• use genetic modification as an experimental tool, like studying gene function in a genetically modified organism
  • release genetically modified organisms
  • ultimately develop commercial and industrial genetically modified outcomes

If yes, provide the name of any required approving body and state if approval is already in place. If it is not, provide an indicative timeframe for obtaining the required approval.

Identify the organism or organisms as a plant, animal or microbe and specify the species and which of the three categories the research relates to.

Identify the genetic and biological risks resulting from the proposed research, their implications, and any mitigation you plan on taking. Assessors will want to know you have considered the risks and their implications to justify that any identified risks do not outweigh any benefits of the proposed research.

If this does not apply to your proposed work, you will be able to indicate this in the Funding Service.

Research involving the use of animals

Word limit: 10

Does your proposed research involve the use of vertebrate animals or other organisms covered by the Animals Scientific Procedures Act?

What the assessors are looking for in your response

If you are proposing research that requires using animals, download and complete the Animals Scientific Procedures Act template (DOCX, 74KB), which contains all the questions relating to research using vertebrate animals or other Animals (Scientific Procedures) Act 1986 regulated organisms.

Save it as a PDF. The Funding Service will provide document upload details when you apply. If this does not apply to your proposed work, you will be able to indicate this in the Funding Service.

Conducting research with animals overseas

Word limit: 700

Will any of the proposed animal research be conducted overseas?

What the assessors are looking for in your response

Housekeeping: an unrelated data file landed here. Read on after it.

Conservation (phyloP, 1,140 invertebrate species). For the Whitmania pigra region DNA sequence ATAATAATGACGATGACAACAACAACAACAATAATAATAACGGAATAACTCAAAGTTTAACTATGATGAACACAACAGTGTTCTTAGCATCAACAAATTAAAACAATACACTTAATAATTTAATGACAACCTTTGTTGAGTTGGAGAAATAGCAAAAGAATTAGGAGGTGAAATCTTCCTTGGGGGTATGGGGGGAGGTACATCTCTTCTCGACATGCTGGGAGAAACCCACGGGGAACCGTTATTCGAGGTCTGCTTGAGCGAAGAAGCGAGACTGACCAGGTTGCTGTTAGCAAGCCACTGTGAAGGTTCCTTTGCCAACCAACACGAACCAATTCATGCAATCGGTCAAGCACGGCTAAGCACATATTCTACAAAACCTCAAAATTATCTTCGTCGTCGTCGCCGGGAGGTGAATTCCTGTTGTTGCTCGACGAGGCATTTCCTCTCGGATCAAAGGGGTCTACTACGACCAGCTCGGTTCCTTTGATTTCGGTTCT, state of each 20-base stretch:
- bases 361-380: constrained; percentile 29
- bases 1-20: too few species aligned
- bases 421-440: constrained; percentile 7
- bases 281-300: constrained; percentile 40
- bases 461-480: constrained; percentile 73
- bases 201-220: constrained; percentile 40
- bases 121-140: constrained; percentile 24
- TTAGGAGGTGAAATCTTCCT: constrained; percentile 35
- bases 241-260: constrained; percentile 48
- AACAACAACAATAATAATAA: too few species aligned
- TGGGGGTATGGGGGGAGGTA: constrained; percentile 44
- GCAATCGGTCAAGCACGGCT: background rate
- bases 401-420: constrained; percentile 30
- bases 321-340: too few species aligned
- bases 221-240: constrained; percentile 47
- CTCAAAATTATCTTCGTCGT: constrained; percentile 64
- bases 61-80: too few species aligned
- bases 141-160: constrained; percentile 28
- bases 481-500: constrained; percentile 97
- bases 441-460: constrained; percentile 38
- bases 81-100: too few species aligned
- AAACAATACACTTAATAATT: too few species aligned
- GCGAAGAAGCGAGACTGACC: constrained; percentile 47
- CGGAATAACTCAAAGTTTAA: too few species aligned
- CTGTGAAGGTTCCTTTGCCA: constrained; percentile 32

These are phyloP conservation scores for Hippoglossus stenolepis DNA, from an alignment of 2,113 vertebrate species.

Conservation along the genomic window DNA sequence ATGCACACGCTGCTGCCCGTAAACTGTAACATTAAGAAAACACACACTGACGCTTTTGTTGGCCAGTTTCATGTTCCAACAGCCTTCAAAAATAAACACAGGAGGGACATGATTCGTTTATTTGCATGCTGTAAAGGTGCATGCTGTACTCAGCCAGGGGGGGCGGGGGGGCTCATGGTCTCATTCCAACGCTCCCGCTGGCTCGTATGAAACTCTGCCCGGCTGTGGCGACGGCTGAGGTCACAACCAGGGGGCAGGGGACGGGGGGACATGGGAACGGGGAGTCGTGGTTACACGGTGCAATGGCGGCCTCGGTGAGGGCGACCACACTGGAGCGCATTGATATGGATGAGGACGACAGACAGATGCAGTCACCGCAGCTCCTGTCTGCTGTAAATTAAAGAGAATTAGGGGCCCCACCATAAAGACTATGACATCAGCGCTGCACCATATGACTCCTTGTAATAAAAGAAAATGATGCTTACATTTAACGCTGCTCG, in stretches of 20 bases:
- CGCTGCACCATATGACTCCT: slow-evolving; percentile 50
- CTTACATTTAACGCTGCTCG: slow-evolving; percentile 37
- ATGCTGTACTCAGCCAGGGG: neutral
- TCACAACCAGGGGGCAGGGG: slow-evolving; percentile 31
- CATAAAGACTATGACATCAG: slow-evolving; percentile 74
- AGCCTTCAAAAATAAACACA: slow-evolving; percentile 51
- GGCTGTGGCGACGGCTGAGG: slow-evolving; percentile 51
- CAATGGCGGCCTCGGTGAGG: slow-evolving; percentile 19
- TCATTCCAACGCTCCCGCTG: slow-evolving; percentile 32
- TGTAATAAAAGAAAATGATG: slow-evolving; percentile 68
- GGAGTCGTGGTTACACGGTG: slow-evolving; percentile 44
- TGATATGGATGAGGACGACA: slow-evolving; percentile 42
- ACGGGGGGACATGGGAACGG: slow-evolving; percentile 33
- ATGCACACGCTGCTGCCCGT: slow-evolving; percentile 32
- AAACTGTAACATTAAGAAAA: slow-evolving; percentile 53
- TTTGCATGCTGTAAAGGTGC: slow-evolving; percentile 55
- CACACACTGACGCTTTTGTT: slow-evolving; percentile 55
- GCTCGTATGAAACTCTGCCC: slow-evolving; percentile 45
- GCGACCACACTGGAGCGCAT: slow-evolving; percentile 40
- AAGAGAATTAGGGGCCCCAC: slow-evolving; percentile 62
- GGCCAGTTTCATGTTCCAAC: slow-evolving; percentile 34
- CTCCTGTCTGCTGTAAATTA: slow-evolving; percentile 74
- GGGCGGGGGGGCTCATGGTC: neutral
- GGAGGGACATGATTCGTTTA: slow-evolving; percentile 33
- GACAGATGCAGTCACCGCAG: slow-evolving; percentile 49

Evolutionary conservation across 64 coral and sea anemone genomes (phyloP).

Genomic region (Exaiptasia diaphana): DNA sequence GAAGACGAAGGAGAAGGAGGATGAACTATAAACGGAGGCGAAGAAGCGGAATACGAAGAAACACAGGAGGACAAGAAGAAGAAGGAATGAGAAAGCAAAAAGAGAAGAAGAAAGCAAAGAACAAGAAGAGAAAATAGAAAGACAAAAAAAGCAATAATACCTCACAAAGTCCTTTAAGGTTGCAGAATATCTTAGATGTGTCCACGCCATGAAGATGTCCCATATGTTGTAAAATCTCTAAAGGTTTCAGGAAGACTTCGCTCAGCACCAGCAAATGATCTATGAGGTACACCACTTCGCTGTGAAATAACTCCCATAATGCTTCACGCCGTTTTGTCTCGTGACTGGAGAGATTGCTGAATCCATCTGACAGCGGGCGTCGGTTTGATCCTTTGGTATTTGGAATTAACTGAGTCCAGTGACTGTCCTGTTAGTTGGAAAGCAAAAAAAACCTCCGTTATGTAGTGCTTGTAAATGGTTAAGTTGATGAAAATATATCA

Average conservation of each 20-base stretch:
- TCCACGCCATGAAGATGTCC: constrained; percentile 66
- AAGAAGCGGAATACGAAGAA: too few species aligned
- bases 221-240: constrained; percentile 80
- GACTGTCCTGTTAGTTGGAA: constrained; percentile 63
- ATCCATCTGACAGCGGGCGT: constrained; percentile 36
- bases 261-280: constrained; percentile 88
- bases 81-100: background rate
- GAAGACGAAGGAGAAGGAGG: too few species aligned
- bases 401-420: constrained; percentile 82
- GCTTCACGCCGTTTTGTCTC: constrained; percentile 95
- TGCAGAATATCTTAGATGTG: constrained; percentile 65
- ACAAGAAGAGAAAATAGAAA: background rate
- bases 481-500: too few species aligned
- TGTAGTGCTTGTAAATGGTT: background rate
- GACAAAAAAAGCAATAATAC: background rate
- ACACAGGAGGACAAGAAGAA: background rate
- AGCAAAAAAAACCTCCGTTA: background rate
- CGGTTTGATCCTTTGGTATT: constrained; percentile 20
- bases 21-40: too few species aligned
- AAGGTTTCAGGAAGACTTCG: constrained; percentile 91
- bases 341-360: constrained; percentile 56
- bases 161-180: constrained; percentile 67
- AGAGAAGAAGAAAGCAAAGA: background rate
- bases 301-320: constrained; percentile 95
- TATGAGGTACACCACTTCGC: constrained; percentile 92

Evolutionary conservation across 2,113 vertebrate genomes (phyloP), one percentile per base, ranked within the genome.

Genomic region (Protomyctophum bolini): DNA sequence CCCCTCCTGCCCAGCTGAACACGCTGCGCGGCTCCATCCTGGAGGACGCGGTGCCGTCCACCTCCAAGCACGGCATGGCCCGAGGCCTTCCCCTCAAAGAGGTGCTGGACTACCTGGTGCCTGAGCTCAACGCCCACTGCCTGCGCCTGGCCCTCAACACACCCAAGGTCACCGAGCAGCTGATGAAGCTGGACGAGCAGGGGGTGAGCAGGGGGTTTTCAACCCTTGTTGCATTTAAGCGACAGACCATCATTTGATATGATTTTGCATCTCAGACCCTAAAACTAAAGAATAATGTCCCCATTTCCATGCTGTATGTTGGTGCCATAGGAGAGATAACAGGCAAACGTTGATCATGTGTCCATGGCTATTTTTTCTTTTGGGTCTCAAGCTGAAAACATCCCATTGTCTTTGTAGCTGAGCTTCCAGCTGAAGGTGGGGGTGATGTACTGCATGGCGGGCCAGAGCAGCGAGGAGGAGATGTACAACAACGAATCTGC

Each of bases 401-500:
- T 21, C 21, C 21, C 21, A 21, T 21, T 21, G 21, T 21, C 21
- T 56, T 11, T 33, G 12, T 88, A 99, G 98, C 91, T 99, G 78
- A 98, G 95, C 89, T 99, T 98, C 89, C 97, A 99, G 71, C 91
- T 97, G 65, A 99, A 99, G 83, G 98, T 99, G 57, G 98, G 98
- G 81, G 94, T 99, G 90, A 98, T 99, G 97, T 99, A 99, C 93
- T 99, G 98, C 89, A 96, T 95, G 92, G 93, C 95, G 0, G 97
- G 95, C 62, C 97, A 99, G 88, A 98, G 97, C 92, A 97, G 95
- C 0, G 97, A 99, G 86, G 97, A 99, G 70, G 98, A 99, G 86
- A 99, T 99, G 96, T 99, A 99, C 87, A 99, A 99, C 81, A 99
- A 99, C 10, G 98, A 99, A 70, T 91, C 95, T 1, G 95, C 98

If you are proposing to conduct overseas research, it must be conducted in accordance with welfare standards consistent with those in the UK, as in Responsibility in the use of animals in bioscience research, page 14. Ensure all named applicants in the UK and overseas are aware of this requirement.

If your application proposes animal research to be conducted overseas, you must provide a statement in the text box. Depending on the species involved, you may also need to upload a completed template for each species listed.


Provide a statement to confirm that:

  • all named applicants are aware of the requirements and have agreed to abide by them
  • this overseas research will be conducted in accordance with welfare standards consistent with the principles of UK legislation
  • the expectation set out in ‘Responsibility in the use of animals in bioscience research’ will be applied and maintained
  • appropriate national and institutional approvals are in place

Overseas studies proposing to use non-human primates, cats, dogs, equines or pigs will be assessed during NC3Rs review of research applications. Provide the required information by completing the template from the question ‘Research involving the use of animals’.

For studies involving other species, select, download, and complete the relevant Word checklist or checklists from this list:

Save your completed template as a PDF and upload to the Funding Service. If you use more than one checklist template, save it as a single PDF.

The Funding Service will provide document upload details when you apply.

If conducting research with animals overseas does not apply to your proposed work, you will be able to indicate this in the Funding Service.

Research involving human participation

Word limit: 700

Will the project involve the use of human subjects or their personal information?

What the assessors are looking for in your response

If you are proposing research that requires the involvement of human subjects, provide the name of any required approving body and whether approval is already in place.

Justify the number and the diversity of the participants involved, as well as any procedures.

Provide details of any areas of substantial or moderate severity of impact.

If this does not apply to your proposed work, you will be able to indicate this in the Funding Service.

Research involving human tissues or biological samples

Word limit: 700

Does your proposed research involve the use of human tissues, or biological samples?

What the assessors are looking for in your response